DETROIT – Rumors thatCorp. is the focus of an accounting investigation leave the auto maker puzzled, in its belief it has been more forthcoming than usual in recent disclosures due to the paranoia on Wall Street following bookkeeping scandals at Enron Corp. and WorldCom Inc.
"There’s obviously a lot of investor concern out there about companies and their accounting," says a GM spokesman. "And we feel throughout the entire (corporate bookkeeping scare) that we’ve disclosed a lot more than most companies have disclosed. If you look at our annual report, talking about our use of special purpose entities and how our relationship withAcceptance Corp. fits into the parent company, we’ve been extremely forthcoming on a lot of our financial disclosures. So that’s why we’re a little bit surprise by that."
Trading of GM shares momentarily was halted June 27 when rumors inexplicably surfaced alleging accounting irregularities at GM. The auto maker vigorously denies the gossip.
Shares fell when trading resumed, but by day’s end, the damage to GM’s share price wasn’t that bad, down 2.98% to $51.50.
"Obviously we are in a very volatile environment," was the reaction of Dieter Zetsche, president of theGroup. "At the end of the day, the marketplace and economy are about psychology," he says at an event in Auburn Hills. "All you can do is stay calm and stay the course."
Scandals such as the ones involving Enron and WorldCom harm the confidence and credibility of the system, Zetsche says, scaring investors and influencing the market.
Zetsche says he blames the violators, not the system, in the knowledge it could happen anywhere in the world. What is needed is a discussion of the rules and their control instruments to ensure they are followed – but it doesn’t mean the system is flawed. And he says making CEOs subject to the governance of a litany of committees is not the solution if the CEO loses control of the company.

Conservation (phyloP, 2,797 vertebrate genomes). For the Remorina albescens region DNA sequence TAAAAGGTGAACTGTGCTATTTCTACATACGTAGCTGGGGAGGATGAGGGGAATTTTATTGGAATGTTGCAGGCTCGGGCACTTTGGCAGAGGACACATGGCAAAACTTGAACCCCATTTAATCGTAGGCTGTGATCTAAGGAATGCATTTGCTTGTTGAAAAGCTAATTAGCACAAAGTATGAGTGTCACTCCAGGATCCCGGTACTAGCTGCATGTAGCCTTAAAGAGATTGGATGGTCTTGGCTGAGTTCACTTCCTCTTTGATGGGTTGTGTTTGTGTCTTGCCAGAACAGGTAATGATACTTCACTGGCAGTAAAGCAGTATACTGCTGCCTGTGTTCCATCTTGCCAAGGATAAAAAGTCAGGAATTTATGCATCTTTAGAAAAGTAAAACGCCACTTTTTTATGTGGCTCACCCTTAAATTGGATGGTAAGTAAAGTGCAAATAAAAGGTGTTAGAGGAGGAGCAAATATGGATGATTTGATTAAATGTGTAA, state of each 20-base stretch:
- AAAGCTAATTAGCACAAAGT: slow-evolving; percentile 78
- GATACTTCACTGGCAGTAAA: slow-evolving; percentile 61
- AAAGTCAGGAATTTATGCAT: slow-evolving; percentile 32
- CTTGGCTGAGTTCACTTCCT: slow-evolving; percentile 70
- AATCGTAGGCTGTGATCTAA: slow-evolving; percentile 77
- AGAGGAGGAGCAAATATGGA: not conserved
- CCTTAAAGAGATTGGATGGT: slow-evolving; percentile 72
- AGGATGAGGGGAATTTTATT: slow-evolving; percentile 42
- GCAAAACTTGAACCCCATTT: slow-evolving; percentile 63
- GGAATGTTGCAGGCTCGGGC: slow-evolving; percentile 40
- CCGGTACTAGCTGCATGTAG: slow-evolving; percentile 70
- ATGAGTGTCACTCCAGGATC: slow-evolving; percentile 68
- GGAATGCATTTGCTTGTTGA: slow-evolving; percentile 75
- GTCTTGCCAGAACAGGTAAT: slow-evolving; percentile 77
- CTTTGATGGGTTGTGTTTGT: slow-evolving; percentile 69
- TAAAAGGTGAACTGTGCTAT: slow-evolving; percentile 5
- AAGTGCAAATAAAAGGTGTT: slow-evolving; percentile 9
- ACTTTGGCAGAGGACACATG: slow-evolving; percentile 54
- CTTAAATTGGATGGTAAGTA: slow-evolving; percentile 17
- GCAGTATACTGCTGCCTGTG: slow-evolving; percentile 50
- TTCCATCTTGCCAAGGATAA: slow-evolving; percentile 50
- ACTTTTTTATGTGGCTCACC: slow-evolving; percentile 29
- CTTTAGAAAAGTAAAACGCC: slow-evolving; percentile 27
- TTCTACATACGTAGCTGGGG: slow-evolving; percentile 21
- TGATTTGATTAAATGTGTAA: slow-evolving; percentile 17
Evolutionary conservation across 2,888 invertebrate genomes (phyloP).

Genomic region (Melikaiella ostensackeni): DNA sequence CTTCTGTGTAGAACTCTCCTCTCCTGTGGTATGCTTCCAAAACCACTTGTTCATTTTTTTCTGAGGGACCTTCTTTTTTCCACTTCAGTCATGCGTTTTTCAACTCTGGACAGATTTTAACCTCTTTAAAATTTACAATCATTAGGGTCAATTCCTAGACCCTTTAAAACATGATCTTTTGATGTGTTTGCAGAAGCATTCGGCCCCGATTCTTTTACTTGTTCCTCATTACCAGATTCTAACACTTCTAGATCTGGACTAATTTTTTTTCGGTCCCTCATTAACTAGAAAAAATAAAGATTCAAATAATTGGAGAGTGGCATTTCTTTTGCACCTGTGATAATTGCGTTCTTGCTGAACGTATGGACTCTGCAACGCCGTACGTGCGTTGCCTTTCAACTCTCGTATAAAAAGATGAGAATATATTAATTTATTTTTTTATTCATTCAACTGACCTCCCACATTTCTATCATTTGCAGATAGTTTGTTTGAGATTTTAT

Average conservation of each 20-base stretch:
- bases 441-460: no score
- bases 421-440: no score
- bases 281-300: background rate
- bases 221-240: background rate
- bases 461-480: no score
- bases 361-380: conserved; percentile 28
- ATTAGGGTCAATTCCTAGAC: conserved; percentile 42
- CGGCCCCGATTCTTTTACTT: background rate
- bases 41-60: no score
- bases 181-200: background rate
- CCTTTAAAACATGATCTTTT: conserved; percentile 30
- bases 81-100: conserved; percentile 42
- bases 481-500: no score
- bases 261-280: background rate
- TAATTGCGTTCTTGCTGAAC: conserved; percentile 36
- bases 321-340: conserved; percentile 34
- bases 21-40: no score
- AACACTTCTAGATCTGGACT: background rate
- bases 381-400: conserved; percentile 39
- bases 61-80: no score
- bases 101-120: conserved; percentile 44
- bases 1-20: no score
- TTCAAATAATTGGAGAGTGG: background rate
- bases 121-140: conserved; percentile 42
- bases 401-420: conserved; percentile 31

While Zetsche admits, under German law, DaimlerChrysler AG doesn’t disclose some information required of U.S. companies under U.S. law, he points out that Enron and WorldCom were required to make the disclosures "and yet look what happened. It’s not the volume of disclosure, but what’s disclosed."
Meanwhile, GM says it wants to find the source of the rumor about its own accounting. "You don’t want anything out there that affects your stock and affects your investors. We would like to find out how this happened – absolutely," the GM spokesman says.
The Securities and Exchange Commission refused to say if it would launch a probe to try to determine the cause of the rumor. "We never comment on what we’re going to investigate," an SEC spokeswoman says.
GM wouldn’t say if it would pursue legal recourse if a guilty party is identified.
Uncovering responsibility may prove next to impossible. The rumor was extremely vague, details never filtered out. One unconfirmed explanation indicated that another company with the letters "GM" in its stock symbol was the focus of an accounting scandal. "I think we heard that one, too," says the GM spokesman.
In the early 1990s, GMAC endured an embezzlement scandal.